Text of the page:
A novel method for instantaneous phase difference estimation
To estimate the IPD from RIP_{TWM} and RIP_{AWM} signals, a novel method for IPD estimation was used as follows:

1.
CEEMD was first used to decompose original RIP signals into intrinsic mode functions (IMFs) [27].

2.
The main components of the RIP signals were then selected from the IMFs [28]; they are the main component of the RIP_{TWM} signal and the main component of the RIP_{AWM} signal.

3.
Finally, the IPD was computed according to the instantaneous phase of the main component extracted from the RIP_{TWM} and instantaneous phase of the main component extracted from the RIP_{AWM} signal.
Signal decomposition using CEEMD
CEEMD is a method derived from EMD [29], which is used to decompose biosignals into oscillatory modes (called IMFs) with different frequencies without introducing any phase delay [30]. Through EMD, a signal x(t) can be decomposed into IMFs and a final residue as follows:
$$x\left( t \right) = \mathop \sum \limits_{i = 1}^{A} IMF_{i} \left( t \right) + r(t)$$
(1)
where IMF
_{
i
}(t) represents the IMF, the i goes from 1 to A, r(t) is the residue of the raw data x(t), and t represents the time in seconds. The original signal is decomposed into sequential IMFs by using an EMDbased method. The EMDbased method is an iterative process and can be stopped whenever the goal of a user is met. For the proposed IPD method, one can have more or less IMFs extracted from an original as long as the main components are extracted in order to calculate the phase difference of the TWM and AWM signals. In this study, the K was chosen to be 10. Notably, the maximum number of the IMFs that can be extracted from a signal is limited by the sampling rate. The EMD process will be stopped when no more IMFs can be extracted from a signal.
The IMFs are the signals extracted from the original signal by using EMD; they satisfy two conditions [29] so that they can be used to calculate the instantaneous phase without introducing unwanted fluctuations induced by asymmetric wave forms. The final residue is the remainder of the original signal after the extraction of all the IMFs. The first condition requires that the number of extrema and the number of zero crossings in the data set either equal or differ at most by one. The second condition is that the mean value of the envelope defined by the local maxima and the envelope defined by the local minima is zero at any point. The first condition is similar to the traditional narrow band requirements for a stationary Gaussian process. The second condition modifies the classical global requirement to a local one. In the EMD procedure, the frequency corresponding to the activities of the IMF obtained (i.e., 1st IMF, 2nd IMF, …, 10th IMF) becomes increasingly lower. This is because during the procedure, the IMFs are sequentially extracted from the original signal. The EMDbased method iteratively extracts the mean values of the envelope defined by the local maxima and local minima to produce an IMF. This process stops when the original becomes a monotonic function from which no more IMF can be extracted. The frequencies decrease with the increasing number of the IMF. For the final IMF, the frequency descends approximately to zero. The number of IMFs that can be extracted from a signal is limited by the sampling rate of the signal.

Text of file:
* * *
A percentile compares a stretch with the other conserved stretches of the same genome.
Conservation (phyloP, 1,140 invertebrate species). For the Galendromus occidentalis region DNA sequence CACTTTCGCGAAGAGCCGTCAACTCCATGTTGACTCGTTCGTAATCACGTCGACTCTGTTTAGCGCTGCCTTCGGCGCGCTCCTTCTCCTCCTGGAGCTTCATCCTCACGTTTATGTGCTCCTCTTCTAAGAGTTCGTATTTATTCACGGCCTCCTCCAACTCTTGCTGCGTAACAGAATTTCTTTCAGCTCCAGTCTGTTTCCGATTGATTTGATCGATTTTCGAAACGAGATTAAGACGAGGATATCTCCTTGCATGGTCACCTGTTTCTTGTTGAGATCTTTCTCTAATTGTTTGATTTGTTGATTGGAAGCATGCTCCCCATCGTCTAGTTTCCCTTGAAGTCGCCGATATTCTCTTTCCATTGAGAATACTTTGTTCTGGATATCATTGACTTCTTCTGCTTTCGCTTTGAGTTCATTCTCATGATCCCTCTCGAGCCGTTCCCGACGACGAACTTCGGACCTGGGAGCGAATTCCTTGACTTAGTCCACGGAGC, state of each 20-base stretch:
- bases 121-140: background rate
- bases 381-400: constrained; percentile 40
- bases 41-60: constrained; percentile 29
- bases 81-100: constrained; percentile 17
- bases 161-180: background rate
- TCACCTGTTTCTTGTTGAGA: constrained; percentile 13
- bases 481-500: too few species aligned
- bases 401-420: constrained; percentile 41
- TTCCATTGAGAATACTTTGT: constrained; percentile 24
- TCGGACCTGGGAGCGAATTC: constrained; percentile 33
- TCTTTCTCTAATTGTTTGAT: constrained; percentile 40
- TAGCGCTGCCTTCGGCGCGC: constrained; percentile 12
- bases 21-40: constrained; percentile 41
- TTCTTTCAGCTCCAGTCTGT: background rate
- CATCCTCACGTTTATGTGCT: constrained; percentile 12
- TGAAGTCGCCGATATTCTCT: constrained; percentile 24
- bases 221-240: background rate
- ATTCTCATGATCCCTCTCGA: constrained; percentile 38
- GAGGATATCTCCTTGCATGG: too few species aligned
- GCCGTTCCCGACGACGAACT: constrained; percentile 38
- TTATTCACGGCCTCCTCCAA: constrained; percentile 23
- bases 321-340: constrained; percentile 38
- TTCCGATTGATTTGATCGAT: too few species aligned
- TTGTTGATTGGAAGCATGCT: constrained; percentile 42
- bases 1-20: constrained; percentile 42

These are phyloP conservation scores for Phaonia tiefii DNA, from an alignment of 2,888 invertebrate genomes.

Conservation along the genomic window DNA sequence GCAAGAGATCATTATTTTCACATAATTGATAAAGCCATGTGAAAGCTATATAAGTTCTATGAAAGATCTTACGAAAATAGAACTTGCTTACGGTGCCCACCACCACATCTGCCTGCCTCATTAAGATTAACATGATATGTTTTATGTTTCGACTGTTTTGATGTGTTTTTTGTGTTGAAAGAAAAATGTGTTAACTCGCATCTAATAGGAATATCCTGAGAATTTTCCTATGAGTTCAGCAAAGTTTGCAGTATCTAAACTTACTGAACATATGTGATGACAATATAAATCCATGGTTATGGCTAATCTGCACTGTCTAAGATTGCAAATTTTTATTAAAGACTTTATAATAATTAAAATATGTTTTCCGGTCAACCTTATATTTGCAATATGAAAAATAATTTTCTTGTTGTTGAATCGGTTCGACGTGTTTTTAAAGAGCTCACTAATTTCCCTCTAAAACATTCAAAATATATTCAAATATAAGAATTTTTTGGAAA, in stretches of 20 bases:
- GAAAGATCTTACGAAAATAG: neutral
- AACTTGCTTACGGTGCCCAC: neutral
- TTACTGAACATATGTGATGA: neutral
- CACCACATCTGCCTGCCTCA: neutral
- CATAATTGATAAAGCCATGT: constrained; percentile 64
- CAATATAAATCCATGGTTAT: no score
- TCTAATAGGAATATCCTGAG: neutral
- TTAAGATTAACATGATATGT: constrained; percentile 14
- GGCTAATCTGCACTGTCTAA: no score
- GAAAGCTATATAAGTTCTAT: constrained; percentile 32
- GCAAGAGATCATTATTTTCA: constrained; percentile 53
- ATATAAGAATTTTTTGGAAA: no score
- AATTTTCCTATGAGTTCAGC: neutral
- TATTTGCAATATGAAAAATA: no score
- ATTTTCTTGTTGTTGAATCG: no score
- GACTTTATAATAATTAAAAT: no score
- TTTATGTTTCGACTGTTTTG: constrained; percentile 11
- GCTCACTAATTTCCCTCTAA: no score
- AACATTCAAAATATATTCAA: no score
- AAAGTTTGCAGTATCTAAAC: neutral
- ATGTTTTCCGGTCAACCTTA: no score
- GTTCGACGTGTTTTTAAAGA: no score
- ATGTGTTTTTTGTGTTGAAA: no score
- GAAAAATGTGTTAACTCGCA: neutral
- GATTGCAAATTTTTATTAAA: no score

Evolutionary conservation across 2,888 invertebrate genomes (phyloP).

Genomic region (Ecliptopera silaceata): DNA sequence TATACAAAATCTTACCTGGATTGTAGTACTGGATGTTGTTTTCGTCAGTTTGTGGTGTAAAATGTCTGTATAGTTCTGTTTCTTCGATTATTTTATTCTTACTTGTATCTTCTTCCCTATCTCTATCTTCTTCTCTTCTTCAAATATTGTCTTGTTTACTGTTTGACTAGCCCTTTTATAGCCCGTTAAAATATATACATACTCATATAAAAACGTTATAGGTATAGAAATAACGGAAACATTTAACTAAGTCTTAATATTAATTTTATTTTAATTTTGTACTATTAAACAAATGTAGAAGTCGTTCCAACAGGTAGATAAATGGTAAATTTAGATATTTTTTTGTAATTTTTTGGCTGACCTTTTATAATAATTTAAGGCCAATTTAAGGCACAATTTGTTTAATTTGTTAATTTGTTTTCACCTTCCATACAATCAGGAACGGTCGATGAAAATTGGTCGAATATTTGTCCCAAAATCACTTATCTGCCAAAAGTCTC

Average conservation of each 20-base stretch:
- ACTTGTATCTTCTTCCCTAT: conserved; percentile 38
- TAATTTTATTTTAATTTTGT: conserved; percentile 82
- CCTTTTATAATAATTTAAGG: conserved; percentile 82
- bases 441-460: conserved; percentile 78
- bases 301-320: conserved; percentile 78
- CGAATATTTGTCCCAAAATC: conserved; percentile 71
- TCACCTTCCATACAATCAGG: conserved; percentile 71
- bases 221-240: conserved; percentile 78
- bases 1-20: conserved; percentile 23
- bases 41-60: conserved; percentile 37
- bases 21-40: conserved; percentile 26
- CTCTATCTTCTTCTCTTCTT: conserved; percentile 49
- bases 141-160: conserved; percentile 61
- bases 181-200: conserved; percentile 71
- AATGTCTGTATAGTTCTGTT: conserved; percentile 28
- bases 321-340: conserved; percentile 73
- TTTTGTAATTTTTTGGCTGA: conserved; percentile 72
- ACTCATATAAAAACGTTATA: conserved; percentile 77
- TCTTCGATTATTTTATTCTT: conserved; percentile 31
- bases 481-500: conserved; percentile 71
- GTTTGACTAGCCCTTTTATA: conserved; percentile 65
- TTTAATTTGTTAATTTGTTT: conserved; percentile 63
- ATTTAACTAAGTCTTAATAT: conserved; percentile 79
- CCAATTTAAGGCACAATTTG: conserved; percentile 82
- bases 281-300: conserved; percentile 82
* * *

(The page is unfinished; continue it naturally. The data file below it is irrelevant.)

EMD consists of an inner loop that extracts an IMF from an input signal and an outer loop that subtracts the obtained IMF from the original signal and then submits the remaining signal into the inner loop for obtaining the next IMF (see Fig. 1). The procedure of the outer loop is as follows:

1.
The original signal x(t) is submitted into the inner loop to obtain an IMF.

2.
After an IMF is generated through the inner loop, the IMF is subtracted from the original signal (i.e., \(x_{i} \left( t \right) = x_{i  1} \left( t \right)  IMF_{i} \left( t \right)\)).

3.
The inner loop is restarted to obtain the next IMF according to the resulting signal x
_{
i
}
(t).
EMD stops when no more IMFs can be extracted from a signal. The procedure of the inner loop is shown as follows:

1.
The local maxima and minima are detected in the input signal.

2.
The local maxima (all the peaks of the signal) and minima (all the valleys of the signal) are connected using cubic spline interpolation as the upper (i.e., u
_{
i, g−1
}
(t)) and lower (i.e., l
_{
i, g–1
}
(t)) envelopes, respectively.

3.
The mean envelope (i.e., m
_{
i, g−1
}
(t)) is calculated as the mean value of the upper and lower envelopes.

4.
The mean envelope is subtracted from the input signal (i.e., \(\it \it {\text{h}}_{i,\,g} \left( t \right) \, = \, h_{i,\,g  1} \left( t \right) \,  {\text{m}}_{i,\,g  1} (t)\)) and the procedure is repeated from the first step.
The inner loop iterates this procedure until the mean envelope approaches zero. Specifically, the inner loop is stopped on the basis of evaluation function \(\delta \left( t \right) = {{\left( {u_{i,\,g  1} \left( t \right) + l_{i,\,g  1} \left( t \right)} \right)} \mathord{\left/ {\vphantom {{\left( {u_{i,\,g  1} \left( t \right) + l_{i,\,g  1} \left( t \right)} \right)} {\left( {u_{i,\,g  1} \left( t \right)  l_{i,\,g  1} \left( t \right)} \right)}}} \right. \kern0pt} {\left( {u_{i,\,g  1} \left( t \right)  l_{i,\,g  1} \left( t \right)} \right)}}\). The inner loop is iterated until δ(t) < 0.2 for 95 % of the total length of δ(t), while δ(t) < 2 for the remaining 5 %. Additional details related to the stopping criteria of EMDbased methods are in [31]. The final subtraction result is denoted as an IMF.